Attic Ceiling Insulation
In an unfinished attic, the standard practice is to cover the attic floor with fiberglass or cellulose insulation.
Since the attic won't be used, it's a fairly straightforward process to place fiberglass batt insulation between attic floor joists or to cover the attic floor with blown-in fiberglass or cellulose.
Finished and "storage" attics present challenges
Attic insulation becomes more challenging when the attic is used as living or storage space. When this is the case, attic insulation needs to be installed in the attic ceiling. All or part of a typical attic ceiling is framed by the rafters that support the roof sheathing and shingles. There are several ways to insulate an attic ceiling:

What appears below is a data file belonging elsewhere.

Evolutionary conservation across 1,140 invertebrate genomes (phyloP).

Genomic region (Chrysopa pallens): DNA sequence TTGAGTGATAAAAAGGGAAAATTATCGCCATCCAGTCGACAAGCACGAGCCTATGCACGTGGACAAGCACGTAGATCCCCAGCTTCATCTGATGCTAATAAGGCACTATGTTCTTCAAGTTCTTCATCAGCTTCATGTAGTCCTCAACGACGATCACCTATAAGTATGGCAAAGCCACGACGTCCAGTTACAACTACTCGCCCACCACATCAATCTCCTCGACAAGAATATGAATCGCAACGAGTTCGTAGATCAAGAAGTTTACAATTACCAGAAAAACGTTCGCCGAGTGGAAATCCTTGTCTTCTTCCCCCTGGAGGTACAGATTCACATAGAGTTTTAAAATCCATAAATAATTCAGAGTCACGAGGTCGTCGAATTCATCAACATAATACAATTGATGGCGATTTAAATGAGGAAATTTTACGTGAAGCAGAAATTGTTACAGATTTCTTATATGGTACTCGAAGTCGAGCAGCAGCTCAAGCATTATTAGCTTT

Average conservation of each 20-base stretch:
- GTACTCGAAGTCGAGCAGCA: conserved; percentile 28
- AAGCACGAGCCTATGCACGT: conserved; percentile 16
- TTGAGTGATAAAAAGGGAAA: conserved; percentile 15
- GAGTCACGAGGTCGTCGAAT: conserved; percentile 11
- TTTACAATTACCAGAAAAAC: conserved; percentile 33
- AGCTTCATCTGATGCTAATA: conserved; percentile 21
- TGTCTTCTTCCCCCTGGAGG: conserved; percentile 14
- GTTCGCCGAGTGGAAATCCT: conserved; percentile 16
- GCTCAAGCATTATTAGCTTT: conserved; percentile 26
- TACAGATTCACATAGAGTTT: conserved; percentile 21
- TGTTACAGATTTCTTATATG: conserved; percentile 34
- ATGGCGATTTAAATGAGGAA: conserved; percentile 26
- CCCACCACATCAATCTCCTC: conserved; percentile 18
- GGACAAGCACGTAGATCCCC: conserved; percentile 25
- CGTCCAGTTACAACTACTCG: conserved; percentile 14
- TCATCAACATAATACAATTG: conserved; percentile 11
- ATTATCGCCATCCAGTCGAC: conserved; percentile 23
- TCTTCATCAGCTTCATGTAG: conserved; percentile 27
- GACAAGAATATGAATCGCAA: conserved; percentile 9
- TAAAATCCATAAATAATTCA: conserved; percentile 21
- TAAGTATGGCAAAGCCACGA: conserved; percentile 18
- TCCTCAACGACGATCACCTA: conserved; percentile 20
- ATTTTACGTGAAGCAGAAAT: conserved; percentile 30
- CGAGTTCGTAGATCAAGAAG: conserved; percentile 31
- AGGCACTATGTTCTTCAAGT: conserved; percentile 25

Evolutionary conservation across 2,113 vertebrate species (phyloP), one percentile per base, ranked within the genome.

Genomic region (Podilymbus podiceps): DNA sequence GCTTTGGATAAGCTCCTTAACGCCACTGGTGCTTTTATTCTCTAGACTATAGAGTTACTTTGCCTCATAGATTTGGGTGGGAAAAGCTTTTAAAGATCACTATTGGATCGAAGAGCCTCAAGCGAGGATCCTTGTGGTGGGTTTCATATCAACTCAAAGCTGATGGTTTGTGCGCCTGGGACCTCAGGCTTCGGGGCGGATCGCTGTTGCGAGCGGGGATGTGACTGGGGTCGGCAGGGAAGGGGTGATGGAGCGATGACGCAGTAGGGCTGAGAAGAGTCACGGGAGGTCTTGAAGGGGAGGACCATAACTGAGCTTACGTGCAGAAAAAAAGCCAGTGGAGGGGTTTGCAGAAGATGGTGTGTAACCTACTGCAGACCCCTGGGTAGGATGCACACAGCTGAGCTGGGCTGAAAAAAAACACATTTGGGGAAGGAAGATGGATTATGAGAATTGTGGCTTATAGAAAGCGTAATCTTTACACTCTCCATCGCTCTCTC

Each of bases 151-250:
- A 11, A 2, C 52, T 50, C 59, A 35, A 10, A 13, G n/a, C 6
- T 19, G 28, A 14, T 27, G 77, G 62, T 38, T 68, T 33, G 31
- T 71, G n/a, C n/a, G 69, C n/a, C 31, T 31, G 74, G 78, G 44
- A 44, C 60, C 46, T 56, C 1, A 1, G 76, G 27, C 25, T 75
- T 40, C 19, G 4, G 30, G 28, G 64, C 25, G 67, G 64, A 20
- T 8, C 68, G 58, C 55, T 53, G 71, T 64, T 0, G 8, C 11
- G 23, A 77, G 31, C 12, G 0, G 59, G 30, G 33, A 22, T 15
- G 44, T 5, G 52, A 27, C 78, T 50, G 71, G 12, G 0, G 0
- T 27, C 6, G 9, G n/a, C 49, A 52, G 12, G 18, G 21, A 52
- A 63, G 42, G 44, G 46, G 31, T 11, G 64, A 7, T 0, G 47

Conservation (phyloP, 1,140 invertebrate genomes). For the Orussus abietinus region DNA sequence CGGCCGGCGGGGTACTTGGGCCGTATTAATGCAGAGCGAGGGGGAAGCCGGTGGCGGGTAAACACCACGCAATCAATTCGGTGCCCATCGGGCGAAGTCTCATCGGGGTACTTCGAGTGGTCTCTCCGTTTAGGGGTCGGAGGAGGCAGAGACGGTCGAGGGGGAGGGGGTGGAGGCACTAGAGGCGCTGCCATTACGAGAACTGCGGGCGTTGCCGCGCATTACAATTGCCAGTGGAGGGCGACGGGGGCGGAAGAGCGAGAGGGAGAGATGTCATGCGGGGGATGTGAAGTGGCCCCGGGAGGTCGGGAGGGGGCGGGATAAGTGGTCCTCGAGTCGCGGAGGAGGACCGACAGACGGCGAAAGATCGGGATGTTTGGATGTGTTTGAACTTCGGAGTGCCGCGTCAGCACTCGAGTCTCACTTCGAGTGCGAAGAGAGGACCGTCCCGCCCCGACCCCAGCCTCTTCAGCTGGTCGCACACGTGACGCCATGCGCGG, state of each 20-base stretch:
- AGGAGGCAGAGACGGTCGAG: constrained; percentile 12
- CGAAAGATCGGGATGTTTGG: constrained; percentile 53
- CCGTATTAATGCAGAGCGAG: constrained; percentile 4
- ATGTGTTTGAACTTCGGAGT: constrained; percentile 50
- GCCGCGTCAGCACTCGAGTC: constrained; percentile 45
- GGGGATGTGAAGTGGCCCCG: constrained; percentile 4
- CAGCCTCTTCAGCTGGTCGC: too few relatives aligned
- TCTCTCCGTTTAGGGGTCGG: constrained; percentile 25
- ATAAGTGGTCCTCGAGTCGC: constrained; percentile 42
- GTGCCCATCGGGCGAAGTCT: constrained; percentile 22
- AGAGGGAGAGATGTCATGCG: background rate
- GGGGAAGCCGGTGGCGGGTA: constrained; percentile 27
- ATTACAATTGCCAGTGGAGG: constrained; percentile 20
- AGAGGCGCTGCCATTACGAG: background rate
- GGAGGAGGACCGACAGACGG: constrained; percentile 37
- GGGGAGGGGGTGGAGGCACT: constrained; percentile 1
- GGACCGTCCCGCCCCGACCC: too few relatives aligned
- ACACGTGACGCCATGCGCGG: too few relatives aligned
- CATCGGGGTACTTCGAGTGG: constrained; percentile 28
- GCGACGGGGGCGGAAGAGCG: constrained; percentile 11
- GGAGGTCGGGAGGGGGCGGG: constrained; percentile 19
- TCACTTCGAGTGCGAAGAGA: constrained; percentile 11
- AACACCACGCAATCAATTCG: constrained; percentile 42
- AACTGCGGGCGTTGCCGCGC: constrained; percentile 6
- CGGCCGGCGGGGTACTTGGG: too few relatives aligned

- Fiberglass batt insulation can be installed between the rafters and on top of flat ceiling sections. Insulation baffles should be installed before installing the batts to maintain ventilation space between the soffit and ridge vents.
- Spray foam insulation can be applied in the space between attic rafters to provide attic ceiling insulation. However, this insulation technique eliminates the ventilation space that allows the roof to "breathe." It's also important to note that spray foam insulation can trap or retain moisture, which sometimes causes roof sheathing to rot. For these reasons, many insulation contractors prefer to use other methods of insulating an attic ceiling.
- Rigid foam insulation can serve as attic roof insulation when it's installed between and/or directly beneath the attic rafters. In both cases, roof ventilation can be maintained. Dr. Energy Saver's exclusive SuperAttic® system utilizes this approach, but also includes a radiant barrier for additional energy savings. SuperAttic® provides the best overall value and performance of all attic ceiling insulation options.
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